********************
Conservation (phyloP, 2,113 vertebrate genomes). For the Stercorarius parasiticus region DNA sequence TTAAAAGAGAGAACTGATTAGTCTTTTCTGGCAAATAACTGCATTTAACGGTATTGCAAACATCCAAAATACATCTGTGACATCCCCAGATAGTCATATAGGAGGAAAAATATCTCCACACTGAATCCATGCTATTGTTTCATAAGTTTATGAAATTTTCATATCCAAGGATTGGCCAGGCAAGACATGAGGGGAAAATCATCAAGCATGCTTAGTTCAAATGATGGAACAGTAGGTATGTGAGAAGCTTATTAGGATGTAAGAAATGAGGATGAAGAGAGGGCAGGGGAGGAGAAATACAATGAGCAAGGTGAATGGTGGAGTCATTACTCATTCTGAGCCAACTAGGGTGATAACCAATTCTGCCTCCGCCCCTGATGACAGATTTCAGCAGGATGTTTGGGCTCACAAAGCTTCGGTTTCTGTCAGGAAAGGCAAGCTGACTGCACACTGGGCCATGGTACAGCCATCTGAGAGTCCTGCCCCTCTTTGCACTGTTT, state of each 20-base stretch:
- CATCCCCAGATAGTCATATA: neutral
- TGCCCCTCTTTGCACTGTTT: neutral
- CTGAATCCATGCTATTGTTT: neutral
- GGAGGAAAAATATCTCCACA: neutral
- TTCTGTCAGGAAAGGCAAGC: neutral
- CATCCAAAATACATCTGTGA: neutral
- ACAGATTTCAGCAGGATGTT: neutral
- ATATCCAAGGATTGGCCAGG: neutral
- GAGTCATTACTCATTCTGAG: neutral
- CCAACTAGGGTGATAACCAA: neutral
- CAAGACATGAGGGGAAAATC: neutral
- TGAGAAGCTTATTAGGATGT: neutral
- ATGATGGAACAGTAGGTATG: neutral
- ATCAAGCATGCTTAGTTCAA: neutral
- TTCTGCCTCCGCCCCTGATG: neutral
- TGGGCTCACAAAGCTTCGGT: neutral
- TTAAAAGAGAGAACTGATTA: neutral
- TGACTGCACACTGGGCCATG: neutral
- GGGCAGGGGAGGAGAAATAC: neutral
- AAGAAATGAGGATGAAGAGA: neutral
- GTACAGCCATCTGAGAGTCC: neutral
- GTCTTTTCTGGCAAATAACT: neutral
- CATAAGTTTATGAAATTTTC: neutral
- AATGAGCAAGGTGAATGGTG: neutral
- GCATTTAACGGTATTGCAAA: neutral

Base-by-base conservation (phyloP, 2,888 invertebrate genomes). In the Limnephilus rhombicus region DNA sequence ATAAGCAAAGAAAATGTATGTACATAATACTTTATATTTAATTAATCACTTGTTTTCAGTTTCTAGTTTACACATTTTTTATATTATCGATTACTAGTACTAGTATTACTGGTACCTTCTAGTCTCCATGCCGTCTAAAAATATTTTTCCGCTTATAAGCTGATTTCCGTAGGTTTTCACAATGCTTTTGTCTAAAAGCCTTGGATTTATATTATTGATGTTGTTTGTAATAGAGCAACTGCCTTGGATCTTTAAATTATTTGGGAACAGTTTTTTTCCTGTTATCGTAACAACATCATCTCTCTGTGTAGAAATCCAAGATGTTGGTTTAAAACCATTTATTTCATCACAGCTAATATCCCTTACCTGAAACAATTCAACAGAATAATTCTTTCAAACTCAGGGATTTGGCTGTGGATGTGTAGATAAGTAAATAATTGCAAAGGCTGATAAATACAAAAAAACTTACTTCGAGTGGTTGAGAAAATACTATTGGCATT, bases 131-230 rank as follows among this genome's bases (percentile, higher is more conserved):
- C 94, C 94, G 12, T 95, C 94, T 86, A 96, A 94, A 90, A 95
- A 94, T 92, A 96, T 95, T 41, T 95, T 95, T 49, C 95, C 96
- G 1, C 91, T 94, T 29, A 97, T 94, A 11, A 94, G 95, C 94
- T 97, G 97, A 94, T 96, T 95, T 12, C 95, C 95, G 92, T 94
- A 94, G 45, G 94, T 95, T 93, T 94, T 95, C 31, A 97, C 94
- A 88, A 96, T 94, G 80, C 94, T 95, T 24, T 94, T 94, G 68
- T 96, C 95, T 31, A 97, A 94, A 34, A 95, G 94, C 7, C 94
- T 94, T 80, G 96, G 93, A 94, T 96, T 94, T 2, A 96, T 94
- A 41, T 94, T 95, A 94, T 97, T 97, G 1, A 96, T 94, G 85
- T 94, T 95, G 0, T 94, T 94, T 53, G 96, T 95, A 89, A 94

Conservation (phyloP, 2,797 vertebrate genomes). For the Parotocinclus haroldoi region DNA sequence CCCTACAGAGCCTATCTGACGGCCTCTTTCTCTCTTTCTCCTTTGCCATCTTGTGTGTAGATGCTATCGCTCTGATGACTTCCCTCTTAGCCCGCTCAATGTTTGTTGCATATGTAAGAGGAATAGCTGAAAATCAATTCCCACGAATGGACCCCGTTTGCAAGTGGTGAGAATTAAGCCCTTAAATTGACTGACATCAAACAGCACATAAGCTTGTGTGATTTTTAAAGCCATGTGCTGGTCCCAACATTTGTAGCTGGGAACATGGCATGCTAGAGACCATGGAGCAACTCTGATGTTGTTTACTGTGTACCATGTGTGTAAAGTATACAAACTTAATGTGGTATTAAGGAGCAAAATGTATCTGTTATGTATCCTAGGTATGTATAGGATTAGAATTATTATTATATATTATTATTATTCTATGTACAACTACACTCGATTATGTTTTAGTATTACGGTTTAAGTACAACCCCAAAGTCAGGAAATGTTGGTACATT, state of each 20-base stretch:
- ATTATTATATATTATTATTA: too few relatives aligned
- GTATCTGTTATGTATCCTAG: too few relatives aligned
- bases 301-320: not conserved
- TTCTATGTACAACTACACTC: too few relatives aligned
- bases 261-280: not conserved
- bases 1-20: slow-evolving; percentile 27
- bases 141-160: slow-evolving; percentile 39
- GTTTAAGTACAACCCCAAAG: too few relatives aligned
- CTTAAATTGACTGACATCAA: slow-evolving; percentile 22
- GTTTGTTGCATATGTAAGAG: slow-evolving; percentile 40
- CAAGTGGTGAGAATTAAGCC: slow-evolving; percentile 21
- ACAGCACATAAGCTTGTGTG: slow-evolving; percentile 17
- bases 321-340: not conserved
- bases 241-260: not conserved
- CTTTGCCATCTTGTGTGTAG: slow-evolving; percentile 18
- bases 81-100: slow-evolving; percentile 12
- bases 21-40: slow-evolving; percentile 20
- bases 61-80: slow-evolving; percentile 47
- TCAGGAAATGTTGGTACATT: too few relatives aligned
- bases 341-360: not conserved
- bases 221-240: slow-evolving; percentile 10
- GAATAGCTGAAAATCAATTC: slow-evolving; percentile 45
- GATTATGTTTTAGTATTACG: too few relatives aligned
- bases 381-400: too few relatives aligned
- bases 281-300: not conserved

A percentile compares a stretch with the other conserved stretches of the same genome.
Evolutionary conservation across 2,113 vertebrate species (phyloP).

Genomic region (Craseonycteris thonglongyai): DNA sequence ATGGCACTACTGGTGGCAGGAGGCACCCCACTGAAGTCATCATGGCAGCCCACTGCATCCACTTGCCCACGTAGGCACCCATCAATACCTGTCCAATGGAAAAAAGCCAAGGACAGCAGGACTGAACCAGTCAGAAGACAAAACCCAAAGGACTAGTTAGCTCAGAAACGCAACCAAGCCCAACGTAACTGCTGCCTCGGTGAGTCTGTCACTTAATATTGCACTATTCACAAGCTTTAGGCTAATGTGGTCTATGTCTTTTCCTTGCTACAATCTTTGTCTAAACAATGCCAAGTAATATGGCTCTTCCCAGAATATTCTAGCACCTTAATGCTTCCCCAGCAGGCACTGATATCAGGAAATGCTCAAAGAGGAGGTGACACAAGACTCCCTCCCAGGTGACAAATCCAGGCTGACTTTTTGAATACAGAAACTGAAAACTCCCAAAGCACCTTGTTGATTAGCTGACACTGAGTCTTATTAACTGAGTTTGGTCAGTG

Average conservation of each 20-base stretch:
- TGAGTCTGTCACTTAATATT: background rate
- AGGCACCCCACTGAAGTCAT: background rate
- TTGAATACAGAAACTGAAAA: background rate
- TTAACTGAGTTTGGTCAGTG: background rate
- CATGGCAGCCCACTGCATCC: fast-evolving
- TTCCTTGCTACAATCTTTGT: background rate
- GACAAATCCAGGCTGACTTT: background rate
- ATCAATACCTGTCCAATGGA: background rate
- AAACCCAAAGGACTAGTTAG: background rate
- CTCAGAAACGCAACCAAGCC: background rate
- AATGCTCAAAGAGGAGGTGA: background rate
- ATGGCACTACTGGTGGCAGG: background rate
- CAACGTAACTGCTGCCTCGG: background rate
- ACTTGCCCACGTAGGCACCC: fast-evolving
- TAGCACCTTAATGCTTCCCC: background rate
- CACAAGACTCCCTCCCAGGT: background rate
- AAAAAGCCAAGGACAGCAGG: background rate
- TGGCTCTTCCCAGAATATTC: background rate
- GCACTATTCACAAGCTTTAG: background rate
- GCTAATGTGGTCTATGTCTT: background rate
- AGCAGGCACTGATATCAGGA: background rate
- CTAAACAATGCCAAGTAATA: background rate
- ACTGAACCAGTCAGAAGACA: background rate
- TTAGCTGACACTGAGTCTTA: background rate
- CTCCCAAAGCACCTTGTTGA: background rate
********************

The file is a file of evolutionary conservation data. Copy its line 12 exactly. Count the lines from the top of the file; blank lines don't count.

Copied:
- CAAGACATGAGGGGAAAATC: neutral